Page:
Published on March 30, 2014 by Dr. Randal S. Olson
american dream college education historical trends tuition costs work study
2 min READ
Last weekend, I wrote a brief rant about how it's far more difficult to work your way through college nowadays than 30 years ago. Some folks took it for a scientific study rather than the rant it was, and criticized it for only looking at Michigan State University's tuition trends. In response, I decided to run a proper analysis of national public university tuition data.
With the help of some of my awesome Twitter followers, I managed to find a comprehensive data set of the in-state tuition costs for all public 4-year universities in the U.S. from 1987 through 2010. Combining that data with the Federal minimum wage trends from before, we get the chart below showing the number of hours a student would have to work on minimum wage to pay for 1 year of public university tuition in the U.S.
To save you the data wrangling, I'll provide the data set here.
[caption id="attachment_2905" align="aligncenter" width="916"] Hours worked on minimum wage to pay for 1 year of public university tuition in the U.S.[/caption]
We immediately see a trend similar to before, but the data is limited between 1987 and 2010. What about the 1979 and 2013 students, as we previously looked at?
To get a better sense of the trend, I fit a linear regression to the data. According to the model, students have to work 23.7 extra hours every year to pay for tuition. If we extrapolate this trend back to 1979 and forward to 2013, we recover the same trend that I found in my previous post: The average university student in 1979 only had to work 182 hours per year (a part-time summer job) to pay for tuition, whereas the average 2013 student had to work 991 hours (a full-time job for half the year). That's over 5x as many hours worked for the same education!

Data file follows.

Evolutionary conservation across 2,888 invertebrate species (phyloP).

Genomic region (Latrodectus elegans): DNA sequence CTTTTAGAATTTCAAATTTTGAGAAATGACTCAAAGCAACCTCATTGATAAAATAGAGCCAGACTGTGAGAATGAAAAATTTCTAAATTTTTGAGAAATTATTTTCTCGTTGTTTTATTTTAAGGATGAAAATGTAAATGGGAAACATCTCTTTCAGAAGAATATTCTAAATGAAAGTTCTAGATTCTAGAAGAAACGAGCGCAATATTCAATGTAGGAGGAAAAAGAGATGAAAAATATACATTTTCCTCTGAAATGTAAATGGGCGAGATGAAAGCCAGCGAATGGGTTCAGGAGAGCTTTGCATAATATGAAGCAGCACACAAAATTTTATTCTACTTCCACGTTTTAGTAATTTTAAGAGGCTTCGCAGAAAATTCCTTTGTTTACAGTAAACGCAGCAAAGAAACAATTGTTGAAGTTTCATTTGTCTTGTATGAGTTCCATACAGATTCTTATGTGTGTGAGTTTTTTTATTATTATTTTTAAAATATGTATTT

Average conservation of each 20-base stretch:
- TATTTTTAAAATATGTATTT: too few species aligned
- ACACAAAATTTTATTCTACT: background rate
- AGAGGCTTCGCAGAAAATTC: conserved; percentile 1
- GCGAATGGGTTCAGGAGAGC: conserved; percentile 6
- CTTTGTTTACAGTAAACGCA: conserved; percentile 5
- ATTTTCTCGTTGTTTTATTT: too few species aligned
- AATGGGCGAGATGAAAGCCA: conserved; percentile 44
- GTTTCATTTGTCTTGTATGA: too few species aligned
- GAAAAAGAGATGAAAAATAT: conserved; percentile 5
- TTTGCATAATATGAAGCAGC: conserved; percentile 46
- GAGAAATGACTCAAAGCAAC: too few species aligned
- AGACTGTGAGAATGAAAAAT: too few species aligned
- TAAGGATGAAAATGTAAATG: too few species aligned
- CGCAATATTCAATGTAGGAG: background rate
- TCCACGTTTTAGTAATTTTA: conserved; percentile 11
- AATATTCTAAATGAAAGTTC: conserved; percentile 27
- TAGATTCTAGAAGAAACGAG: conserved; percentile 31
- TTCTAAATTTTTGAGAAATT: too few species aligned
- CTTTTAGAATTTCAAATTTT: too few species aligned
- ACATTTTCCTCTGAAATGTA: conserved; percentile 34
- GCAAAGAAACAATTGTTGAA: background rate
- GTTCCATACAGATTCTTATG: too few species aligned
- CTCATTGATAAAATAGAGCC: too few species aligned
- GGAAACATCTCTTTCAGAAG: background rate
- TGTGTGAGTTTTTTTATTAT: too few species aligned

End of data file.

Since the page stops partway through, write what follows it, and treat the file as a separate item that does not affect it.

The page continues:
I should point out that I'm only considering tuition & fees in this analysis, and I've completely left out room & board, book costs, gas & car repair, and other miscellaneous expenses that build up when students are in college. Given the widespread reports that wages aren't keeping pace with inflation, this plot would only look even more dismal if I factored those costs in as well.
Other commenters were eager to point out that I left out financial aid from this analysis. If the Federal aid trends in the past 30 years are any indication, students actually have less of their tuition costs paid for by financial aid nowadays than 30 years ago! With rising costs and lowered financial support, it's no wonder that student debt has spiraled out of control in the past decade. The system is practically setting the modern university student up for financial failure.
In summary, I'd like folks to stop toting their college financial success stories as an excuse for the insane costs of tuition nowadays -- you're the exception, not the rule.